The downside of the doctor’s visit is that it’s confirmed I need to get my weight under control. At the beginning of this year, I was 110kgs. It’s not amazing. I’ve gotten it down to 105 with roughly two months serious work, but I was told that, while I’m not pre-diabetic, if I don’t shed the weight and get down to a manageable size, I’m going to be looking at diabetes in the future. It’s entirely understandable, but it honestly hit me like a bit of a brick to the back of the head, and I couldn’t understand why it was so upsetting beyond the fact that this should be a concern of mine, and then it dawned on me – when you’re chronically sick, you eventually get used to a certain run of fuckery with your body. Things are wrong, but you know what those things are, and they kind of become the neighbours you love to hate. You deal with them every day, but at least you know where you stand with them. When you add something new like this to the mix, it opens the entire cycle of grief all over again because it simply feels nothing short of betrayal from your body.

All of a sudden, your patched together little world is showing signs of the threads breaking, and you’re not certain how you’re going to sew it together again. It’s one of those things where, at least in my case, I had accepted that I had my conditions and there was a certain security in knowing that my conditions were more or less the way they were going to be, with some minor deviations on a broad scale. But this is another issue left of wing. I suppose it’s a bit of a fire under my arse if nothing else. I was already working towards weight loss and finding the old ‘me’, but this has gone to show that in order to keep my body functioning at what MY level of health  is, I need to actually work for it. It also really makes me question the whole ‘fat acceptance movement’ thing. I’m a big girl. I’m not going to deny that, but I’m not morbidly obese. Even when I was 65kgs, I still had broader shoulders and larger biceps than my boyfriend. I don’t fit standard women’s size shirts in the shoulder, and when it came to corset fitting, my ribcage was larger than average. But what this doesn’t change is that I am fat for my body type and that’s where my issues are rising. My body is not happy being this big, and so I’m working on fixing this. However, when I see girls almost twice my size promoting their size as being ‘healthy’, I do wonder how that works for them. Is their body simply coping better with their size? Are they simply in denial about the risks to their liver and pancreas with carrying that much weight? Body positivity is a wonderful thing, and I’m slowly learning how to love my broken, bunky little body, but I don’t think I could ever love the idea of putting myself at risk of disease. I don’t know. I feel like this is a kettle of fish probably best brought up in another blog post.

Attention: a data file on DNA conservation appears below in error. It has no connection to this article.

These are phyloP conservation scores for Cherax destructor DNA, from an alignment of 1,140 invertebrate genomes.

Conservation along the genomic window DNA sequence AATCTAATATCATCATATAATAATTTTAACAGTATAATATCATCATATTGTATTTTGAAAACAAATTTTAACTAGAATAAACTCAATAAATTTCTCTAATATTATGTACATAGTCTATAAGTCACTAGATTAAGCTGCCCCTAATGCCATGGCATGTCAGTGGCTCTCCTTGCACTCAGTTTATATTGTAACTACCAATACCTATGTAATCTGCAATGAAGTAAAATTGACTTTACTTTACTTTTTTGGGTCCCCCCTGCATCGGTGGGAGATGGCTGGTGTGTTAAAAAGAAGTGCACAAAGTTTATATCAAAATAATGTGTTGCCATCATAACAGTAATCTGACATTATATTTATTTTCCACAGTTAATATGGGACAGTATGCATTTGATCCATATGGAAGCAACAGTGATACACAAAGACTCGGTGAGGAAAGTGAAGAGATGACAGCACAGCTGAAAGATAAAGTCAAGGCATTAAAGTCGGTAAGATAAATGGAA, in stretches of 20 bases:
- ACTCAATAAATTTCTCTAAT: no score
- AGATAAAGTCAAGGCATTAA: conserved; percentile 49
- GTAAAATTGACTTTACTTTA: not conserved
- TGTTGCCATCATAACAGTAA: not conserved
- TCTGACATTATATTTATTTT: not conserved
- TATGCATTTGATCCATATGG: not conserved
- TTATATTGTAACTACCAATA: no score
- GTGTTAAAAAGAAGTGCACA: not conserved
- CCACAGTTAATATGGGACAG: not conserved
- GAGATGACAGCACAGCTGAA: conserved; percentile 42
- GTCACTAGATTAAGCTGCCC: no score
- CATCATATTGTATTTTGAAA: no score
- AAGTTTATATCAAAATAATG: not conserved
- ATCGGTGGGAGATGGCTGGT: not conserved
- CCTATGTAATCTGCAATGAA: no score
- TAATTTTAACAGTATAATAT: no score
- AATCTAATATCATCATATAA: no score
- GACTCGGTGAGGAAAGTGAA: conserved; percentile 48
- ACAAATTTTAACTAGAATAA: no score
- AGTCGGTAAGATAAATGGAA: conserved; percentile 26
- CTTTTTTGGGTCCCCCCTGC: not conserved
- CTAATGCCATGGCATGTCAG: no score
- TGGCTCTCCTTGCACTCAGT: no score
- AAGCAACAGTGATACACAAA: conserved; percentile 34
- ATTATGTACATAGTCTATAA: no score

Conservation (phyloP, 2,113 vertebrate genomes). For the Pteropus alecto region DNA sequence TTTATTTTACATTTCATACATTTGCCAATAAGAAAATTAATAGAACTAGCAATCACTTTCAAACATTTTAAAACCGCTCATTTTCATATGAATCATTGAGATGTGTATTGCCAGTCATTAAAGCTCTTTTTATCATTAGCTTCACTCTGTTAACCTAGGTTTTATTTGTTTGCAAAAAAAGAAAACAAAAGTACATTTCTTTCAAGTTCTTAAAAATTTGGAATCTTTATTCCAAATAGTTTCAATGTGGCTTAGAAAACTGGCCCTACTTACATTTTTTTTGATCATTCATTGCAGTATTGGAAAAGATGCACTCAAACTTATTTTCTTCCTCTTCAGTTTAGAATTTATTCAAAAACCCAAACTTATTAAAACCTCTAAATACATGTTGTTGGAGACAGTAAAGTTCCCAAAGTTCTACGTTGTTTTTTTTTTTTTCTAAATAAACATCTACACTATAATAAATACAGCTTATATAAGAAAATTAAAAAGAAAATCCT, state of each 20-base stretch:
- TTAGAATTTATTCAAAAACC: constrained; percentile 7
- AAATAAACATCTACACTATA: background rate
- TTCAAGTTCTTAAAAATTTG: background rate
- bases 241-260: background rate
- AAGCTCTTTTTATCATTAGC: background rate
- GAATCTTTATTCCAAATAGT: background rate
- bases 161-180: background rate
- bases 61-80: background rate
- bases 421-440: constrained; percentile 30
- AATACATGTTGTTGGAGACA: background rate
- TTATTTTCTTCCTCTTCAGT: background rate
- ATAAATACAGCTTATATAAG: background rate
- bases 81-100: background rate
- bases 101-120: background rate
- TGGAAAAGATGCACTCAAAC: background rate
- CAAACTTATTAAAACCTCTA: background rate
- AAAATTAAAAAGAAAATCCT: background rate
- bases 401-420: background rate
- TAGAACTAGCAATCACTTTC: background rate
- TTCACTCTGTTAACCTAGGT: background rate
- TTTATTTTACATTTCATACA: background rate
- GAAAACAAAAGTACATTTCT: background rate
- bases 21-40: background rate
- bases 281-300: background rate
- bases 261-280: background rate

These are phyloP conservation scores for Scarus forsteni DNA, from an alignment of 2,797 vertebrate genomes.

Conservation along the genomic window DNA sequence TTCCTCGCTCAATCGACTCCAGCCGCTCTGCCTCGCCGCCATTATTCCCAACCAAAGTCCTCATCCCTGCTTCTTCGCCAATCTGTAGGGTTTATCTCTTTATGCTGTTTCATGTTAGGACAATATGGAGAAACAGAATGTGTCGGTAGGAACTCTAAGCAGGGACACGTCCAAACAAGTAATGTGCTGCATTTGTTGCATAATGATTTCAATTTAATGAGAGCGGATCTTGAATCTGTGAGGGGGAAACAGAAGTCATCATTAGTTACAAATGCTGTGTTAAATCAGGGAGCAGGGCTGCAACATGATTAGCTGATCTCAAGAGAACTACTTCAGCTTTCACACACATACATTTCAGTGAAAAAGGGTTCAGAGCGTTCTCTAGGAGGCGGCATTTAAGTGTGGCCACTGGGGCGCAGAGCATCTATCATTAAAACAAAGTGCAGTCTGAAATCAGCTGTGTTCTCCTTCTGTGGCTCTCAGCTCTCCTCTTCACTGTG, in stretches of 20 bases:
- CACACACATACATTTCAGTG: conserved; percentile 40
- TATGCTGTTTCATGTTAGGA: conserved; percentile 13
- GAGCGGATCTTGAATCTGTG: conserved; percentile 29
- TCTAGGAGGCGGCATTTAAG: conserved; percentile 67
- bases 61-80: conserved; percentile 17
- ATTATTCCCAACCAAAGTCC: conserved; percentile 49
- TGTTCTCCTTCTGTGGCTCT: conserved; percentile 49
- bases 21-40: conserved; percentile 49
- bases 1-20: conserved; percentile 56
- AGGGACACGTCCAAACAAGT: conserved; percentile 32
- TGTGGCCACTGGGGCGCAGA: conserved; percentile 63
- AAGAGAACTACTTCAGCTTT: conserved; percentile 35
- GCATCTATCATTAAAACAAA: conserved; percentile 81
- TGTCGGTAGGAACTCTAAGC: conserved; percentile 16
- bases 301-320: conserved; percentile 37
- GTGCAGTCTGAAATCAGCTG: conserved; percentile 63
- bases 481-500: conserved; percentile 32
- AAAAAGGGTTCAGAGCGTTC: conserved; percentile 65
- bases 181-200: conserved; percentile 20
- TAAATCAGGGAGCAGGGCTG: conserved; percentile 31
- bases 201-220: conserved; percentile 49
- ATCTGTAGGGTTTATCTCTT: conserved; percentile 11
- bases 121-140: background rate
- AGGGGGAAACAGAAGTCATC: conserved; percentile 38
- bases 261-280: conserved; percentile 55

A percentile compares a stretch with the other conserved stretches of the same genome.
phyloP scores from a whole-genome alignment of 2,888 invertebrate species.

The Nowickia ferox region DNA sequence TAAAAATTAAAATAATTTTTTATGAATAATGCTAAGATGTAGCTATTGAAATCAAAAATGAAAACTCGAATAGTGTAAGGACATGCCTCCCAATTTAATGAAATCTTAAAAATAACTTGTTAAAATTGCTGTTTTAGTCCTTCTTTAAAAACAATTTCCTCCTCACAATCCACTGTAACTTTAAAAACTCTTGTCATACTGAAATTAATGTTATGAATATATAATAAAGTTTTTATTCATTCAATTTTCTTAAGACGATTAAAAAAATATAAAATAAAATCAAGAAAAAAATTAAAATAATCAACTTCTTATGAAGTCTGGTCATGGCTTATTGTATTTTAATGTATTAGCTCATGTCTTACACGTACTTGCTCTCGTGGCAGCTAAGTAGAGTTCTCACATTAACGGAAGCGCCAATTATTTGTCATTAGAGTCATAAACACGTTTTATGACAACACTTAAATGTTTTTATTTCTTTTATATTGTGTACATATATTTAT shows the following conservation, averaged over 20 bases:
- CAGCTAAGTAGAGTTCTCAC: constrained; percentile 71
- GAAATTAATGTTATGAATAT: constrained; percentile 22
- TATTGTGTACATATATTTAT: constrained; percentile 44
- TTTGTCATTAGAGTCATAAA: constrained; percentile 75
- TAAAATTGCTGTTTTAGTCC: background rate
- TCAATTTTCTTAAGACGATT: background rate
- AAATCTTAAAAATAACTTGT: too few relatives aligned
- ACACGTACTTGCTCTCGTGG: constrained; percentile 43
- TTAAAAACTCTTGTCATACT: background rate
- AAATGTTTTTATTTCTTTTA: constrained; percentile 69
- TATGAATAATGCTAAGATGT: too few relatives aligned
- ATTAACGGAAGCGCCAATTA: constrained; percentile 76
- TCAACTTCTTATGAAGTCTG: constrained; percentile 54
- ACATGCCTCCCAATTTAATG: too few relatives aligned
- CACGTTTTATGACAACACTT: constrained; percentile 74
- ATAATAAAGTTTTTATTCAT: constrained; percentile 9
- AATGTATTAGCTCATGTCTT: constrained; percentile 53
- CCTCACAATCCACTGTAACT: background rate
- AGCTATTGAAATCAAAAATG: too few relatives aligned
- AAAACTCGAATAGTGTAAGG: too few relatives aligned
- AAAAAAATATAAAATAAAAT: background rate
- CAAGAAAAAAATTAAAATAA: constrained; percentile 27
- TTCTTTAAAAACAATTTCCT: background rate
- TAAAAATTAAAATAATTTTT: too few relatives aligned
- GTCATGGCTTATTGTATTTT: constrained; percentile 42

There have been plus sides to all the shenanigans, though. I’ve got the business back up and running. I made two sales in the last fortnight that has given the the “you can do the thing!” feeling again, and I’ve signed up for what I hope is the first of many courses ranging from silversmithing through to enameling, engraving, stone setting and all sorts that should add to my skills nicely. I am a little stressed about the fact that I have to take ‘stationary hobby business’ through to ‘making $180 a week’ in a matter of 3 months, especially when I don’t have a dedicated work space and, for a good portion of it, my desk has been a sheet of MDF across the bed. I’m presently in talks with the mother about getting a caravan or a demountable for the backyard that I can effectively make my office, but it feels a little like pulling teeth right now.

I also do have some kind of secret good news to share, and I figure this is the best note to end my blog on 🙂 Long story short, once this flare is over, I’ll be taking part in a weekly video presentation for spoonies, by spoonies. Covering everything from hobbies and relationships through to dealing with hospitals, mental health and more. I’m a little limited right now given my health and how long it’s taken me to write this blog post (brain-hands relationship has gone on holiday!), but it will be exciting to be involved in a project like this.

I’m going to leave this here and go and get some sleep.

❤ Abi

 

 

 

 

[Journal] Round the Twist